fossil fuels

You dirty rat: Global warming's fossil fuel friends

The temperature is a little warm.

The forecast for this early August day called for 111 degrees in Fresno/Clovis, Calif. where I live. That's relatively common in this region, where 40 or more days above 100 is common for summer. But it appears more of the United States is in for similar treatment.

The National Oceanic and Atmospheric Administration's National Climatic Data Center says July was the hottest month in recorded history.

In fact, its State of the Climate report says, January through July was the warmest first seven months of any year on record for the contiguous United States. The national temperature of 56.4 degrees was 4.3 degrees above the long-term average, with only the Pacific Northwest, which was near average, bucking the trend.

And of course Alaska's a bit cooler. My friend Steve likes to post data on his runs in Anchorage's scenic Kincaid Park. The latest was 55 degrees. Sweltering.

Superheating the atmosphere

This temperature stuff is more than just fodder for oblique discussions of the weather. The ramifications are huge, and most scientists predict dire consequences should the trend not be reversed.

Author and climate activist Bill McKibben spells out the scenario in stark terms. In a piece for Rolling Stone, which has some of the best investigative journalism in the country, he highlights three numbers to watch.

The first is 2 degrees Celsius, which refers to the window the world has before it succumbs to significant effects of climate change. The second is 563 gigatons of carbon dioxide, which refers to the amount of climate warming pollutants that can be released before we hit that two degree threshold.

Carbon dioxide, public enemy

The third, and perhaps most significant McKibben number, is 2,795 gigatons of carbon dioxide. That's the amount of carbon locked up in all the known reserves of oil and coal. Should those reserves be exploited and the fossil fuels burned, we'll be well on the path to universal environmental destruction.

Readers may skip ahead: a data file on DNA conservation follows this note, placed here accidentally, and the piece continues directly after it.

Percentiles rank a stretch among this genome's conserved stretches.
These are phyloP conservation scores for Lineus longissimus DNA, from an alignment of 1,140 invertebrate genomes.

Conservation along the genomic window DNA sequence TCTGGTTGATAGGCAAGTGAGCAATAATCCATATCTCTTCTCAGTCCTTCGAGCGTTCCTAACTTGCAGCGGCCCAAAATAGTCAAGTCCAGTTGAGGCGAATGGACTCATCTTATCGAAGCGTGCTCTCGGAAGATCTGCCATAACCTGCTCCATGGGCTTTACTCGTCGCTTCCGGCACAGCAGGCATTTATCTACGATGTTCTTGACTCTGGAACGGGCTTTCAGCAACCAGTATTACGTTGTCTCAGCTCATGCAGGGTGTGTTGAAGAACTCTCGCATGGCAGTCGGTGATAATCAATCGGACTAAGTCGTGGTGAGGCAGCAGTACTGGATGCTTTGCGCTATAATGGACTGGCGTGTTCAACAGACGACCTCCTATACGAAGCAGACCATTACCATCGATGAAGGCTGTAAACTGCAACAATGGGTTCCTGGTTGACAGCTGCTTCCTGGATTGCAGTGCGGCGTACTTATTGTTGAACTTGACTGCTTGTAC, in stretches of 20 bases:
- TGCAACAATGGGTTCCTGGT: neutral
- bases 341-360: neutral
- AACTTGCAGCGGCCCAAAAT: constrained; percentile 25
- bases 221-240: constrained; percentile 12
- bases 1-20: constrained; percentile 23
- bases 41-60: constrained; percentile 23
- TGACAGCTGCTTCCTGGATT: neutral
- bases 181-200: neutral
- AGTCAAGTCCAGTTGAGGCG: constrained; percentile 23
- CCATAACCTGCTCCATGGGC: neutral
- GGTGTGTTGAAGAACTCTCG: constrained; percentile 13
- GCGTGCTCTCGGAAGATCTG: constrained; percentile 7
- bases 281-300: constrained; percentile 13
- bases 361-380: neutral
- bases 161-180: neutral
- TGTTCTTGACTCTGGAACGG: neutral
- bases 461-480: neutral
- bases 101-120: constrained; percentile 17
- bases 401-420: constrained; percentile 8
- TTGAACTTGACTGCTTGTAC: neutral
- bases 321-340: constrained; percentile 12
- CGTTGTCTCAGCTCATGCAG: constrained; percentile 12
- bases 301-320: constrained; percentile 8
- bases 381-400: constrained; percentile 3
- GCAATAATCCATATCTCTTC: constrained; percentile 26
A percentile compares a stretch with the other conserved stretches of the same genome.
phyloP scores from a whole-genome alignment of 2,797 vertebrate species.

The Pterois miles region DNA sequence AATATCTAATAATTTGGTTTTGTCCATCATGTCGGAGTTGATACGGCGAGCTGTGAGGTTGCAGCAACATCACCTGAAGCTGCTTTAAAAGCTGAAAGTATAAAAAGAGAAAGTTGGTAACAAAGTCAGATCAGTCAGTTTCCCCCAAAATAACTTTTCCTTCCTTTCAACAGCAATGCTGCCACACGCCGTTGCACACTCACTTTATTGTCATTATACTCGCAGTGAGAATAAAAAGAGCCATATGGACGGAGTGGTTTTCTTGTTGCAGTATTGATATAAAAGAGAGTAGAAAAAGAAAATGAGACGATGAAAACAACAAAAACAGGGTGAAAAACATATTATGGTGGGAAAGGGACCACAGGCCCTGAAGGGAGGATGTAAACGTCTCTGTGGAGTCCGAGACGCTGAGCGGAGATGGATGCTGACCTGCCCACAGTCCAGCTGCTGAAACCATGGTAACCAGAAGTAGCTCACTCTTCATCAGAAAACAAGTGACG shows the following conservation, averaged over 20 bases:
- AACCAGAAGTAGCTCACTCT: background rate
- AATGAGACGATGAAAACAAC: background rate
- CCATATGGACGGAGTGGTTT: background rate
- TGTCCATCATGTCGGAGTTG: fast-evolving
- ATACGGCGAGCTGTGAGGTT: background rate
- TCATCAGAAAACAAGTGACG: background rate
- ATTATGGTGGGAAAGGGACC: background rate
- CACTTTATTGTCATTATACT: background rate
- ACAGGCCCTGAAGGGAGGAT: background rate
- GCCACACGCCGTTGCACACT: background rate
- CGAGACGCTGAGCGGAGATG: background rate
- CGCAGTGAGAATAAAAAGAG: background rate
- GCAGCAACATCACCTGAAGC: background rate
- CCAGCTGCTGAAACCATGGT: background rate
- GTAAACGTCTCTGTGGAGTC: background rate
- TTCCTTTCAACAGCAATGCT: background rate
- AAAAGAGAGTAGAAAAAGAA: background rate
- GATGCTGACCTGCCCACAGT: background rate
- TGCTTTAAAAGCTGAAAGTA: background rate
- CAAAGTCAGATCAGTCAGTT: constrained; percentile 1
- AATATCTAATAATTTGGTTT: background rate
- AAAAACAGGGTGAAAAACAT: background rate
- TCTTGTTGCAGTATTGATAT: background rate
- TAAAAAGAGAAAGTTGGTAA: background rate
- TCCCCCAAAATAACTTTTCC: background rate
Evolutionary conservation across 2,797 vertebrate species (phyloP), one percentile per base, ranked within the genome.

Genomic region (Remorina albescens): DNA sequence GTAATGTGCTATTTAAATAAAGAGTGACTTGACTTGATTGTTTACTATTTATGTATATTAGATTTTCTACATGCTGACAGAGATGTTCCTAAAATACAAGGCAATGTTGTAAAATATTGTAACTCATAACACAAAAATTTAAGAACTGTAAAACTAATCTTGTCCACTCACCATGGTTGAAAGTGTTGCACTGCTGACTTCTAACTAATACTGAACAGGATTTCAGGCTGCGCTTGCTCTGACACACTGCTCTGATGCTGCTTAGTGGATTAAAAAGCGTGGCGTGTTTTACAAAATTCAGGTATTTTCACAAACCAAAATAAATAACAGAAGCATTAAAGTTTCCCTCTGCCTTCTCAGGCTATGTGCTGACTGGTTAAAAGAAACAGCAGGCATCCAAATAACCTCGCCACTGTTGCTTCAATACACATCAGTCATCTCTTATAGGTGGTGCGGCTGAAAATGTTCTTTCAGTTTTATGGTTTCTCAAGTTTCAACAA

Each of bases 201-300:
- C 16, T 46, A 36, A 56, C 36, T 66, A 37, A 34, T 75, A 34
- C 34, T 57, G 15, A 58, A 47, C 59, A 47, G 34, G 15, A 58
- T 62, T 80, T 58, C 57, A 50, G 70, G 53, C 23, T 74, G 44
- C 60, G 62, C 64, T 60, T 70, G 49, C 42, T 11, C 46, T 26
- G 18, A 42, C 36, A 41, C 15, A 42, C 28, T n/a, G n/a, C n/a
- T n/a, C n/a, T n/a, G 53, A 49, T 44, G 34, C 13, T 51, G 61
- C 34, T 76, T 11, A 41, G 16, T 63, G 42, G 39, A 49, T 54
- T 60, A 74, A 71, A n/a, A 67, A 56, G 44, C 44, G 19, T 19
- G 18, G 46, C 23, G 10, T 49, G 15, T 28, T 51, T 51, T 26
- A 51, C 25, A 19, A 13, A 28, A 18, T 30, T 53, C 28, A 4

The cost would be astronomical, the devastation unparalleled.

The path to dealing with this appears obvious. Or relatively. Fossil fuels stand as the most costly fuel on the planet. But society would prefer to kick the can to the next generation.

Who's the bad guy?

Pushing fossil fuels

McKibben says it's obvious.The bad guys are coal and oil executives.

"Climate change operates on a geological scale and time frame, but it's not an impersonal force of nature; the more carefully you do the math, the more thoroughly you realize that this is, at bottom, a moral issue; we have met the enemy and they is Shell," he says.

Unfortunately, the oil companies hold the enviable position of having more money than their critics. While BP reported a loss of $2.2 billion for the second quarter of 2012, it's still doing fine. That compares with net profit of $5.7 billion for the same period a year earlier.

The Associated Press reports BP's revenue for the quarter declined 9 percent and the company set aside another $847 million for the Gulf of Mexico oil rig disaster and cleanup, "taking the total provision to just over $38 billion."

Money is the game